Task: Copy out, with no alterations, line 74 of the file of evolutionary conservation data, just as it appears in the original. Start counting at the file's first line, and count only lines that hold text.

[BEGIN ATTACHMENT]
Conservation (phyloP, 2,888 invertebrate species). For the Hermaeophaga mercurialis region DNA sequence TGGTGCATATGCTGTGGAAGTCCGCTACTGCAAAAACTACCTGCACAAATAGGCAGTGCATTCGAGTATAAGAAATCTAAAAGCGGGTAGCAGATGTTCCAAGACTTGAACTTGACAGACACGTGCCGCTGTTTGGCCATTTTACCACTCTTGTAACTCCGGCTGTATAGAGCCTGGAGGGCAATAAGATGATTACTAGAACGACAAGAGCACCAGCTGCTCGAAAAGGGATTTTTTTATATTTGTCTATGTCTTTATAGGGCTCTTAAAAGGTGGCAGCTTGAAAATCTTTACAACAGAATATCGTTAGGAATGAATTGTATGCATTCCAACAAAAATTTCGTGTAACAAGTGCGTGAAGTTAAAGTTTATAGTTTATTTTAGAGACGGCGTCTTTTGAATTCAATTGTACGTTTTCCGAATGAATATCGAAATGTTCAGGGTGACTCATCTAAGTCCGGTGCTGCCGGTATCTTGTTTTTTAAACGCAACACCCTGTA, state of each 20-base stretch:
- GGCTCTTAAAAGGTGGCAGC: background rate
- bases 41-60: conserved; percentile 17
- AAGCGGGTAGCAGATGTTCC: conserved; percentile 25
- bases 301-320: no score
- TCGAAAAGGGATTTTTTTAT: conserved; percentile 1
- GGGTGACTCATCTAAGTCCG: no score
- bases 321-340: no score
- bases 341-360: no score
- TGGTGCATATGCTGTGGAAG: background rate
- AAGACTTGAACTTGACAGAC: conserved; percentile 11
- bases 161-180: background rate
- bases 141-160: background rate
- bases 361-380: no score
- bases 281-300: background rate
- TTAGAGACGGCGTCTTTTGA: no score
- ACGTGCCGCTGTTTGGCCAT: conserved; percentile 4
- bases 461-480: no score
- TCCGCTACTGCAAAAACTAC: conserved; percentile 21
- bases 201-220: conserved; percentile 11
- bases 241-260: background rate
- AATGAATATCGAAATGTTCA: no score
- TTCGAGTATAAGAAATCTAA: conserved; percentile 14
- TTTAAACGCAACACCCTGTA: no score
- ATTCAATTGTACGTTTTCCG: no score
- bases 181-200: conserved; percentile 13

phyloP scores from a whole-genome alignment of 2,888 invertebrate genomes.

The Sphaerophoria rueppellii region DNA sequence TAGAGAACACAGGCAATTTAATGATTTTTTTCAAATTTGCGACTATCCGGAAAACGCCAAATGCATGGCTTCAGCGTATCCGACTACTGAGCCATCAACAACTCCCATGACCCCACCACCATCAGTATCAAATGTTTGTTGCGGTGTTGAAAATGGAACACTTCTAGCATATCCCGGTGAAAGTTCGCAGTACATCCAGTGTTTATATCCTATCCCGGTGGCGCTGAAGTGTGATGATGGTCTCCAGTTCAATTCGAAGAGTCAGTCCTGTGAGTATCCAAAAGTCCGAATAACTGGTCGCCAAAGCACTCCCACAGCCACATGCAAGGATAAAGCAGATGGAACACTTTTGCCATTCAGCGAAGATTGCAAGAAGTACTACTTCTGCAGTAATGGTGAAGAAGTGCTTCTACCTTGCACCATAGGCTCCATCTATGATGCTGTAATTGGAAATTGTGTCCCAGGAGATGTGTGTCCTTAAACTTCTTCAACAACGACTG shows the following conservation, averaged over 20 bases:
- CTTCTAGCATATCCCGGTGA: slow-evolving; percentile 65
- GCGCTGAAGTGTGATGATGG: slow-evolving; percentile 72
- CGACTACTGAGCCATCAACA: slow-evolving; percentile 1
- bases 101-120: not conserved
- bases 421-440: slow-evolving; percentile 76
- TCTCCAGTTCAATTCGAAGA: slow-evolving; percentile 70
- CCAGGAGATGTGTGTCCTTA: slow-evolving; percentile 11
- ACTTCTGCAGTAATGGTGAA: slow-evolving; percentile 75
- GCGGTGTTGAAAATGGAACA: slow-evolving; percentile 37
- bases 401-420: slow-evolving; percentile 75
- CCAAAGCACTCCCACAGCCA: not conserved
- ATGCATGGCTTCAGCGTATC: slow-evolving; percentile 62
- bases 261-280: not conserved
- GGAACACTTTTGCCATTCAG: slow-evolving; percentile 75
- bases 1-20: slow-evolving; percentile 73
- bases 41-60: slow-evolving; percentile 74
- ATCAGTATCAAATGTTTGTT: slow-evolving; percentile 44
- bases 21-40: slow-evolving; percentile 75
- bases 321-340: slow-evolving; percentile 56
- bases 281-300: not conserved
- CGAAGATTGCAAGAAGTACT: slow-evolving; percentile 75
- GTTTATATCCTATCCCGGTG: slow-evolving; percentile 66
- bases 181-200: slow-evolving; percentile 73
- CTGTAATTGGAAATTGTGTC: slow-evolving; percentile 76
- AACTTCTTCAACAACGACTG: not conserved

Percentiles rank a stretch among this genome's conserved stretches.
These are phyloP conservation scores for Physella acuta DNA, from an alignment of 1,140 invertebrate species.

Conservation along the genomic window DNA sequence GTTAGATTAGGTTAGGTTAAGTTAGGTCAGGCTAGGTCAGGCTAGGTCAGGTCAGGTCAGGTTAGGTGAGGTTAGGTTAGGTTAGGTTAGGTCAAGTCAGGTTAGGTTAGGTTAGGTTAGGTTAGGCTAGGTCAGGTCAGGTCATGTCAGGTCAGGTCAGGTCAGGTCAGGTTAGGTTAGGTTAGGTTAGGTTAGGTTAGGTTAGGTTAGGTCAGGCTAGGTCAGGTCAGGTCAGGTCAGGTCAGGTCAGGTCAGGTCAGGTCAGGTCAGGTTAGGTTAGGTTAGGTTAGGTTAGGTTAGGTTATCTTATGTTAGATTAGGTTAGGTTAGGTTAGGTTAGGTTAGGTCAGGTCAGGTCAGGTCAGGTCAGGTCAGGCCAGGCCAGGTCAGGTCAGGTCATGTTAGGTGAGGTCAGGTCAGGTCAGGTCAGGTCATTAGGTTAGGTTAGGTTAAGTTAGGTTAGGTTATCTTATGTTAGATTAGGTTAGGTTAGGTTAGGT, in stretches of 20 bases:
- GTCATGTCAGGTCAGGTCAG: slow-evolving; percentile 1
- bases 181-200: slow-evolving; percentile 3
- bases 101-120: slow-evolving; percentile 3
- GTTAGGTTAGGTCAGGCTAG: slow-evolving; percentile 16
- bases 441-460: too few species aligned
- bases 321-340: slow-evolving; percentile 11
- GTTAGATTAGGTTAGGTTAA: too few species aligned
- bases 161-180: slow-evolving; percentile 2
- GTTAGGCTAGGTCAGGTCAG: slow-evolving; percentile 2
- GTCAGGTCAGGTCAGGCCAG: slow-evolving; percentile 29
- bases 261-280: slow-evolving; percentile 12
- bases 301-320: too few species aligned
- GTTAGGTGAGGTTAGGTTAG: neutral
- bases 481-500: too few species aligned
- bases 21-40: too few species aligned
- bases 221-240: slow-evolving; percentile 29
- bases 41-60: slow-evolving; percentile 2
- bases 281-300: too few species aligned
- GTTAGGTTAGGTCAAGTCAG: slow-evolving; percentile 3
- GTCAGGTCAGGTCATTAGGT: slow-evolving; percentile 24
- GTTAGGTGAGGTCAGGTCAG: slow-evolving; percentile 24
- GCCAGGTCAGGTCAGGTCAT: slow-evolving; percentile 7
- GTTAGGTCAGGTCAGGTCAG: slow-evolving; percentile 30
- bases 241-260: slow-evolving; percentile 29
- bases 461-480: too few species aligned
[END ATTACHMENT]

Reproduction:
- bases 281-300: too few species aligned